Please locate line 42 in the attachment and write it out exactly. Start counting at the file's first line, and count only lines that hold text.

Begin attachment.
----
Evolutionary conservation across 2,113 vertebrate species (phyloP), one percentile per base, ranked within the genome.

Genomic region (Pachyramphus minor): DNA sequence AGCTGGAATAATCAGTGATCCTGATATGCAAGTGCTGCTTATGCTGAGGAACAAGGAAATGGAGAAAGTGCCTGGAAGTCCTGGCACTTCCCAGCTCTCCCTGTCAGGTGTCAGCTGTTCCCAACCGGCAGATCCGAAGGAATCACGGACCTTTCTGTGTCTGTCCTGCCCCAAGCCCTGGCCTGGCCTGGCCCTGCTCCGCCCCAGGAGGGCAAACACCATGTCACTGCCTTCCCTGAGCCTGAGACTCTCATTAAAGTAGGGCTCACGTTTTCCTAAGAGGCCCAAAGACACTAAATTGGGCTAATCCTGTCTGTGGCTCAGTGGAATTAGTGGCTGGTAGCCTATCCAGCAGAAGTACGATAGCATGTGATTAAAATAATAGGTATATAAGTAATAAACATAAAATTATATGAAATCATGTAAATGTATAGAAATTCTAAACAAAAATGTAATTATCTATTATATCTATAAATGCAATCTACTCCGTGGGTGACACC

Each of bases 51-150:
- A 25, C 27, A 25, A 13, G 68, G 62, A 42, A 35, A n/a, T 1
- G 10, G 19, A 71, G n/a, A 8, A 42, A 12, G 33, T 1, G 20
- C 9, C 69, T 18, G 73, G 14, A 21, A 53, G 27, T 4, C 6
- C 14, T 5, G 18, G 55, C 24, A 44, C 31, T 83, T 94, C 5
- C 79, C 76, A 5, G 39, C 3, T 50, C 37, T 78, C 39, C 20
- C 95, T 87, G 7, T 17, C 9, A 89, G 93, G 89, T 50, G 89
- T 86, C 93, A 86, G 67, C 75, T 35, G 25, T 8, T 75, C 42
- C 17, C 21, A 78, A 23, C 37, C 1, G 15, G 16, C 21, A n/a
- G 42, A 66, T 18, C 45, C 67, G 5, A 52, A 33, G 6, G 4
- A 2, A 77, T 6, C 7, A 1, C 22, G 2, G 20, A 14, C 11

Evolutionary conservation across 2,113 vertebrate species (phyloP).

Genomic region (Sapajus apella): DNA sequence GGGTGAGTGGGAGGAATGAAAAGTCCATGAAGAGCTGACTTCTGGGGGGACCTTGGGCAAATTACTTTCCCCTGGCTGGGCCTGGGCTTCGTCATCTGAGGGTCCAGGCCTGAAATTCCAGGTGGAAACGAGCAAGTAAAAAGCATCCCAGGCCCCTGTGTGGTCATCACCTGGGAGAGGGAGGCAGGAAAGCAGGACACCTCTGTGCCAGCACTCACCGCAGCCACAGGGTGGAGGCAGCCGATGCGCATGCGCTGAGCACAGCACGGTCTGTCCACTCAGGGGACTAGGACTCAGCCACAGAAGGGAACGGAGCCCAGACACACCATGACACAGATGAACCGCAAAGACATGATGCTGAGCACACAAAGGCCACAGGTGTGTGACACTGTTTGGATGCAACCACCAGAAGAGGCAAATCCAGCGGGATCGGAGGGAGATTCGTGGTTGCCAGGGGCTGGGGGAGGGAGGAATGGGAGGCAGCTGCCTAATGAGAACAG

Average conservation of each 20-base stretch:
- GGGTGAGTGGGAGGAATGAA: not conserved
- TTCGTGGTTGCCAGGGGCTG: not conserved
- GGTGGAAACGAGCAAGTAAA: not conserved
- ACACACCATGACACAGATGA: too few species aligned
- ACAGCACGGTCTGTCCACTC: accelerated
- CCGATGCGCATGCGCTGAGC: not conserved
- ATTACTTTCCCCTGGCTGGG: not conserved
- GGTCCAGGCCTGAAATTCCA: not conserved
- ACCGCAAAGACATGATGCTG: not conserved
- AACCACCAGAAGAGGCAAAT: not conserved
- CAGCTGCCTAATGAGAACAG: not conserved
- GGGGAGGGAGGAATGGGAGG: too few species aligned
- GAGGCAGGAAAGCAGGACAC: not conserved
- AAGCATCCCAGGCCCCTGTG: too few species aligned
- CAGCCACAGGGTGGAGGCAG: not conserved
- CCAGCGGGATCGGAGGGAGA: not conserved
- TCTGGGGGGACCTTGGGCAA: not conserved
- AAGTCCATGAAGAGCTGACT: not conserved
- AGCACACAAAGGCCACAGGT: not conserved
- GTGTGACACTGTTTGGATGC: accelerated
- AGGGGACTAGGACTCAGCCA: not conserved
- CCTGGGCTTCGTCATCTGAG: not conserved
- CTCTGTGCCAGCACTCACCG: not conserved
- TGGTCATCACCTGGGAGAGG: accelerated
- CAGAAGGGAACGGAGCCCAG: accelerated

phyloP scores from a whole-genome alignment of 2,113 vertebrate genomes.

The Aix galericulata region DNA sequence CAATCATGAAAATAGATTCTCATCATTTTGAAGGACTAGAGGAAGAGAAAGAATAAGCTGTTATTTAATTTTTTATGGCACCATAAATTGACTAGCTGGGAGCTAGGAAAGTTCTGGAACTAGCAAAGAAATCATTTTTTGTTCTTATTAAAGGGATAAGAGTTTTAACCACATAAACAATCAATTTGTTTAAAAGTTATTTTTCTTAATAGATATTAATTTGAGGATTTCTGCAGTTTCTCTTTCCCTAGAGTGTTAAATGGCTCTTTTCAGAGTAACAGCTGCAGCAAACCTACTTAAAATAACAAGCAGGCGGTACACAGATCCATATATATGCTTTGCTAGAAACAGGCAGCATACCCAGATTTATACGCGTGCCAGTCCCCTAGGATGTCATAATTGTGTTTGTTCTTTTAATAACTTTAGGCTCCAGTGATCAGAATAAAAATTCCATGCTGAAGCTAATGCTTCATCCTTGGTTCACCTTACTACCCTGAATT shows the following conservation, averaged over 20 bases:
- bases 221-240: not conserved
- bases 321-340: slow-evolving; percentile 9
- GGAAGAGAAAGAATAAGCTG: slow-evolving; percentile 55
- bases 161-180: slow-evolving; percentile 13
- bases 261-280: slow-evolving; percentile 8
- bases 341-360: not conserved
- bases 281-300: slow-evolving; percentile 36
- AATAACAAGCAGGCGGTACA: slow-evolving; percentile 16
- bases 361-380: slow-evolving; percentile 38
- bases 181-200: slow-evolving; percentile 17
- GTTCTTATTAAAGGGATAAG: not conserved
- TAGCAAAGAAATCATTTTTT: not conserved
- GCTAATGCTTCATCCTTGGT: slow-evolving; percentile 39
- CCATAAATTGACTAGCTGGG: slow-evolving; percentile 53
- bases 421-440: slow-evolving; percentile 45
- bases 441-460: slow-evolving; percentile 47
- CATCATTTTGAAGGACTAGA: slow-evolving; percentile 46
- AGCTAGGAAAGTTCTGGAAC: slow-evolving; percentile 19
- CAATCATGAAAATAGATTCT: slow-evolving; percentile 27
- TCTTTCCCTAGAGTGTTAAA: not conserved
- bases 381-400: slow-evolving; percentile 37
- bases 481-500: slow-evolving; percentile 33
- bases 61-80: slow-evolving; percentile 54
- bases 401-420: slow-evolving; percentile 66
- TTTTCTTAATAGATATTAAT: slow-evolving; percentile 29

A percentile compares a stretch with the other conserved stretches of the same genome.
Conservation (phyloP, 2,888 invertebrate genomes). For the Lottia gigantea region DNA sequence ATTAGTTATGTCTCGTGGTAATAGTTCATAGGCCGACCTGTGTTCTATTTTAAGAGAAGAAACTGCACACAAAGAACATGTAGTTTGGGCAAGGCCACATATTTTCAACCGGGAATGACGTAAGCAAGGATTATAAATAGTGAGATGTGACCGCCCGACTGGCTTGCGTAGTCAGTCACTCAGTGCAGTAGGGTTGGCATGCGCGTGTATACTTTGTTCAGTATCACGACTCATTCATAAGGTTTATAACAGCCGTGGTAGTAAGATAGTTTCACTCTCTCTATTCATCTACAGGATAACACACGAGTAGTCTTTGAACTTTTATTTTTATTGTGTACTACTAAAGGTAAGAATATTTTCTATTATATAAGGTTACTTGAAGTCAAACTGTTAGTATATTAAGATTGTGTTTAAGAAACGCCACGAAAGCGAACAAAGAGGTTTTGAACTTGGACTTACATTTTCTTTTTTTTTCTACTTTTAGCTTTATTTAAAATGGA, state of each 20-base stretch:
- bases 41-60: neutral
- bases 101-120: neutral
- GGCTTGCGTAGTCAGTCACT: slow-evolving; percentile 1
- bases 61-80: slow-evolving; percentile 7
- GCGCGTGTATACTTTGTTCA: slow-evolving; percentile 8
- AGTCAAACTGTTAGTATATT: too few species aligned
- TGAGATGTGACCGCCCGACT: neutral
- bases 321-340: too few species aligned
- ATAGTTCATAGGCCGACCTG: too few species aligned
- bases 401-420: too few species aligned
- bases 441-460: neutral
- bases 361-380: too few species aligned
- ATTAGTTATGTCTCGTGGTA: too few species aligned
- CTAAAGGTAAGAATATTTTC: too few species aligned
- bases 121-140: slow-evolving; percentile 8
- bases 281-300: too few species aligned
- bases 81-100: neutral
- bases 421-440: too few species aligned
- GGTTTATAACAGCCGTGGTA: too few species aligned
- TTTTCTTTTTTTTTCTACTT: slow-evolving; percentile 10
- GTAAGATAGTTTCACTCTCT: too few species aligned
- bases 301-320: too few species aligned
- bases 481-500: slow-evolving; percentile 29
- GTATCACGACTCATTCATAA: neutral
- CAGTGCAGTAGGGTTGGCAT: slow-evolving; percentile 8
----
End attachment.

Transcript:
phyloP scores from a whole-genome alignment of 2,113 vertebrate genomes.